Iwan Rheon is Maximus in MARVEL'S INHUMANS Iwan Rheon is Maximus in MARVEL'S INHUMANS | ©2017 ABC/Michael Muller

Iwan Rheon is Maximus in MARVEL’S INHUMANS Iwan Rheon is Maximus in MARVEL’S INHUMANS | ©2017 ABC/Michael Muller

In the new series MARVEL’S INHUMANS, Friday nights on ABC, there is a battle for power in a secret civilization hidden on Earth’s moon. A family of super-powered Inhumans, led by Black Bolt (Anson Mount) and his wife Medusa (Serinda Swan), preside over a caste system that has humans at the bottom. Black Bolt’s mostly human brother Maximus, played by Iwan Rheon, would like to see the situation improve for the non-powered – and things the best way to do that would be to take the throne. Since Maximus would have been king if he’d had superpowers, this is rather understandable. Maximus’ ambitions may be easier to achieve while his Black Bolt is trapped on Earth, in Hawaii.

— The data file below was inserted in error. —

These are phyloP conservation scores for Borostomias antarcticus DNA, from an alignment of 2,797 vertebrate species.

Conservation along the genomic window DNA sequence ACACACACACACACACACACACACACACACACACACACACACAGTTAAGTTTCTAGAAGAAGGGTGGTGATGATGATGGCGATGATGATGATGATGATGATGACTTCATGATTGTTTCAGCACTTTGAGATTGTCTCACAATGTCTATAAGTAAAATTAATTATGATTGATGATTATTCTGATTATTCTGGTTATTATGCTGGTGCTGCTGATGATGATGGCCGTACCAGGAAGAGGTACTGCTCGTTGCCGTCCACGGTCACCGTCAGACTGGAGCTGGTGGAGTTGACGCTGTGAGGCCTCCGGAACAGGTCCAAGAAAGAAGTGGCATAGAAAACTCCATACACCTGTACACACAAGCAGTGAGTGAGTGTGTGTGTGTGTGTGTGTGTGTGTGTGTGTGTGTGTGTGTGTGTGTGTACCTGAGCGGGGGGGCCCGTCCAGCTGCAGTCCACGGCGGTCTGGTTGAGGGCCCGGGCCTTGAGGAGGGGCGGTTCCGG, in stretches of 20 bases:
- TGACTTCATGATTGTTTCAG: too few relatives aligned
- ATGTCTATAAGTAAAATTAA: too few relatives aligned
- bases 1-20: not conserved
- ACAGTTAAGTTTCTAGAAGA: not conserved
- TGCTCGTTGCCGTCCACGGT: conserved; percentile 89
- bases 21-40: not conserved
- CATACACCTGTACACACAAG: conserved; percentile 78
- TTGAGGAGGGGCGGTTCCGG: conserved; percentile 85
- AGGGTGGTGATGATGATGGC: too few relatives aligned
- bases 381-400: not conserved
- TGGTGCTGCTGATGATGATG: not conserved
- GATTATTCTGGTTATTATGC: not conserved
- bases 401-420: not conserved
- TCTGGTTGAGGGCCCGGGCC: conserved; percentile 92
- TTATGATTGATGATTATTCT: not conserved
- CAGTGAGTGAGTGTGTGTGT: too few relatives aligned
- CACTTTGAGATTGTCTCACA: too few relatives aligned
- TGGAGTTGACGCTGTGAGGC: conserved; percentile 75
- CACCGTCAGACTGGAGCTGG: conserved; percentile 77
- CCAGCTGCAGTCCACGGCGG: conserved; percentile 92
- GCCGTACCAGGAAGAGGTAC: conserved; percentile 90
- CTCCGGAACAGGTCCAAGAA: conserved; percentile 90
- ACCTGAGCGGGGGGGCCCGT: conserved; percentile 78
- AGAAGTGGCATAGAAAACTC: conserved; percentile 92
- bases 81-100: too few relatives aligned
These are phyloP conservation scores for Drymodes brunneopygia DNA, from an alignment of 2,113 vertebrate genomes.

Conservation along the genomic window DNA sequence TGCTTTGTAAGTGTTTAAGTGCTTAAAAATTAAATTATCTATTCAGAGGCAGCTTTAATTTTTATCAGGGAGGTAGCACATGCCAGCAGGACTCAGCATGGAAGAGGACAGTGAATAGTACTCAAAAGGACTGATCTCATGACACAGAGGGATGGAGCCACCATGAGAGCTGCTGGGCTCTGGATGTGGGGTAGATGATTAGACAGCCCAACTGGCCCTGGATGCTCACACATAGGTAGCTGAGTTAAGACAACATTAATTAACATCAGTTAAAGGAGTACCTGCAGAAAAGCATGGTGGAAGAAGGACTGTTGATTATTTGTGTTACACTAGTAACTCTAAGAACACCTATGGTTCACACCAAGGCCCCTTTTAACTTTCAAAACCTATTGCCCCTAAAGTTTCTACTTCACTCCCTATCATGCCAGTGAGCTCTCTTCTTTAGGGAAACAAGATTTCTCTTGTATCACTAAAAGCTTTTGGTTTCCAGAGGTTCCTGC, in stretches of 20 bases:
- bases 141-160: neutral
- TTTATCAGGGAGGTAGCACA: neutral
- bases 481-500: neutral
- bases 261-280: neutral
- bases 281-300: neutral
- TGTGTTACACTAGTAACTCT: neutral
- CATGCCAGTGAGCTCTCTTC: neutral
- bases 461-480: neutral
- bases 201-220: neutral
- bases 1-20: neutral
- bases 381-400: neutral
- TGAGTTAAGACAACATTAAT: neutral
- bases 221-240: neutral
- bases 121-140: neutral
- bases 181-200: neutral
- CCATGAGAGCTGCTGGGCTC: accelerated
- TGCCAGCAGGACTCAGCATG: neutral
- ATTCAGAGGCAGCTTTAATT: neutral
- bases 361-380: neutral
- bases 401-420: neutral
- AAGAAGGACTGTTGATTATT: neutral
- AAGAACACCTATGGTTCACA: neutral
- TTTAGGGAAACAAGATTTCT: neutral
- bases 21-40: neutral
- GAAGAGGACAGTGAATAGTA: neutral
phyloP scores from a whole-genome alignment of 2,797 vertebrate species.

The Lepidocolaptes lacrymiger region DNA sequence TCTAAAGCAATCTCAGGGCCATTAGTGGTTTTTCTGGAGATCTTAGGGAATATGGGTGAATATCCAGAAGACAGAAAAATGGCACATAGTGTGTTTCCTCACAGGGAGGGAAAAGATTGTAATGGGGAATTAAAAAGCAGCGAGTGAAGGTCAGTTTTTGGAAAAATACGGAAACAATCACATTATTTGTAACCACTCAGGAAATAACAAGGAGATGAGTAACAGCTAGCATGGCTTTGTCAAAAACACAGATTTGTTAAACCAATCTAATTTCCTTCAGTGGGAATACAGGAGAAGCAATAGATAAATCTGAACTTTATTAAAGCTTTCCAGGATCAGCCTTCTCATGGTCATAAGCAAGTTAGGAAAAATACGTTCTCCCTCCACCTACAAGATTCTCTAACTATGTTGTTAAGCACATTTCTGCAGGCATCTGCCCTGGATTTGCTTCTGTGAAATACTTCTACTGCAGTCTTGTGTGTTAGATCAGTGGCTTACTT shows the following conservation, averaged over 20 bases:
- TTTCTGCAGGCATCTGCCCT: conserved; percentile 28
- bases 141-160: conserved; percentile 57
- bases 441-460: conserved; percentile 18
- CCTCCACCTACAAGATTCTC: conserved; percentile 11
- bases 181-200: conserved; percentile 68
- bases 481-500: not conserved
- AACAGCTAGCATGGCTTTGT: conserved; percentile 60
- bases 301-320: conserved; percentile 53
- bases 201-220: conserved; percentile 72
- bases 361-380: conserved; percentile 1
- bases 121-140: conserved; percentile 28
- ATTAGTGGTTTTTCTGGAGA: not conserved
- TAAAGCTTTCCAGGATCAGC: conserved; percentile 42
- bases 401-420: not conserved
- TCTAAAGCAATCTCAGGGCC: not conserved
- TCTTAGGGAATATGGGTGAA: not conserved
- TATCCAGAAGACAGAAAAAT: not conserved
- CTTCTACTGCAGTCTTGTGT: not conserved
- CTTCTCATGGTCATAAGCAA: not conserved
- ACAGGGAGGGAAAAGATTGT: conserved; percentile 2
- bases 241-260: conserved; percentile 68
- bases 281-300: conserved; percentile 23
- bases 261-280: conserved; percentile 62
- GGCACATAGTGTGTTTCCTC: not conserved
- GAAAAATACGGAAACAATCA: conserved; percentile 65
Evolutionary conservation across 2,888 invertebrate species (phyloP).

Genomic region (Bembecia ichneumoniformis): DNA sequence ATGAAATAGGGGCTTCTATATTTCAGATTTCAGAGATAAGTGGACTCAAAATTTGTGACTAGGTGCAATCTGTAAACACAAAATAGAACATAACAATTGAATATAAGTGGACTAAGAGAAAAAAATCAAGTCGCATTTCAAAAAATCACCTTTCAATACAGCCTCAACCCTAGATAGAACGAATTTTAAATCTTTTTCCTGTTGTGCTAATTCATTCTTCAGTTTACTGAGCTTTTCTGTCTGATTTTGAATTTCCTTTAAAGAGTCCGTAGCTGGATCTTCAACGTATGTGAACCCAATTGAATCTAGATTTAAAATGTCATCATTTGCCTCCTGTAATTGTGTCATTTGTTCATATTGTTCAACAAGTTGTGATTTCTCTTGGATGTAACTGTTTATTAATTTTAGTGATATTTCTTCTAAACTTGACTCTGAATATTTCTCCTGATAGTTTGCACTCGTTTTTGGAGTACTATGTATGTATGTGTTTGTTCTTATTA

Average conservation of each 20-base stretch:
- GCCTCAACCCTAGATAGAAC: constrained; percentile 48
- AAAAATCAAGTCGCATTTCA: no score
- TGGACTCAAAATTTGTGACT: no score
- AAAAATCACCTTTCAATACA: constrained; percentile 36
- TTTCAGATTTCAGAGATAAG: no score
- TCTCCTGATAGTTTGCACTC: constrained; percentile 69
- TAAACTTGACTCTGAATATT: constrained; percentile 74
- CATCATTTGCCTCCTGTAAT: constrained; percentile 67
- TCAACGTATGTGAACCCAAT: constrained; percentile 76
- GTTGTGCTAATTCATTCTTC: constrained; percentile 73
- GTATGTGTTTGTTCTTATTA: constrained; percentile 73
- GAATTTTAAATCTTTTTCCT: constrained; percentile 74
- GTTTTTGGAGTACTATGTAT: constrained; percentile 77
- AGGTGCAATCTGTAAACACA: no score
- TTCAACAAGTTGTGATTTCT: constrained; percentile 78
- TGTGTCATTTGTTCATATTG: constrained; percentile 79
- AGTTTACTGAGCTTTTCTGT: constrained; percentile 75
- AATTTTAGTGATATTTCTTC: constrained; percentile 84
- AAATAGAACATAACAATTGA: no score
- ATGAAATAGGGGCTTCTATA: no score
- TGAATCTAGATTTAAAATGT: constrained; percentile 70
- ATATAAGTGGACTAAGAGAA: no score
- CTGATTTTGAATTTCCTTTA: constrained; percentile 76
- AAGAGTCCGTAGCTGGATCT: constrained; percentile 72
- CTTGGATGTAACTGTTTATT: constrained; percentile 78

Welsh actor Rheon has played gentle characters, most recently Ash Weston in several seasons of the British gay comedy VICIOUS. However, he’s known to GAME OF THRONES fans as the horrendously brutal Ramsay Bolton, whose comeuppance at the end of Season 6 – being devoured by his own dogs – seemed no more than he deserved.

ASSIGNMENT X: Obviously, Maximus would like a little more power. Can you contrast his feelings about power to, say, the feelings of Ramsay about power?

IWAN RHEON: Well, I think basically, Ramsay was powerful for a selfish need, and because he was a sociopath. He was all about ego. And he also wanted power because he never had any, in a similar way to Maximus. Whereas Maximus wants power because, in theory, it was already his, it should have been his anyway. And he wants power in order to change what he feels is an archaic system, which is unfair to all of the Inhumans, and that he feels that his brother is not doing anything to change. So with the imminent threat of humanity coming towards them [the moon civilization is in danger of being discovered], and his brother seems to be doing nothing, he just thinks, “Well, I have to take control here, and I’m going to have to do it for him.” And that’s what it is.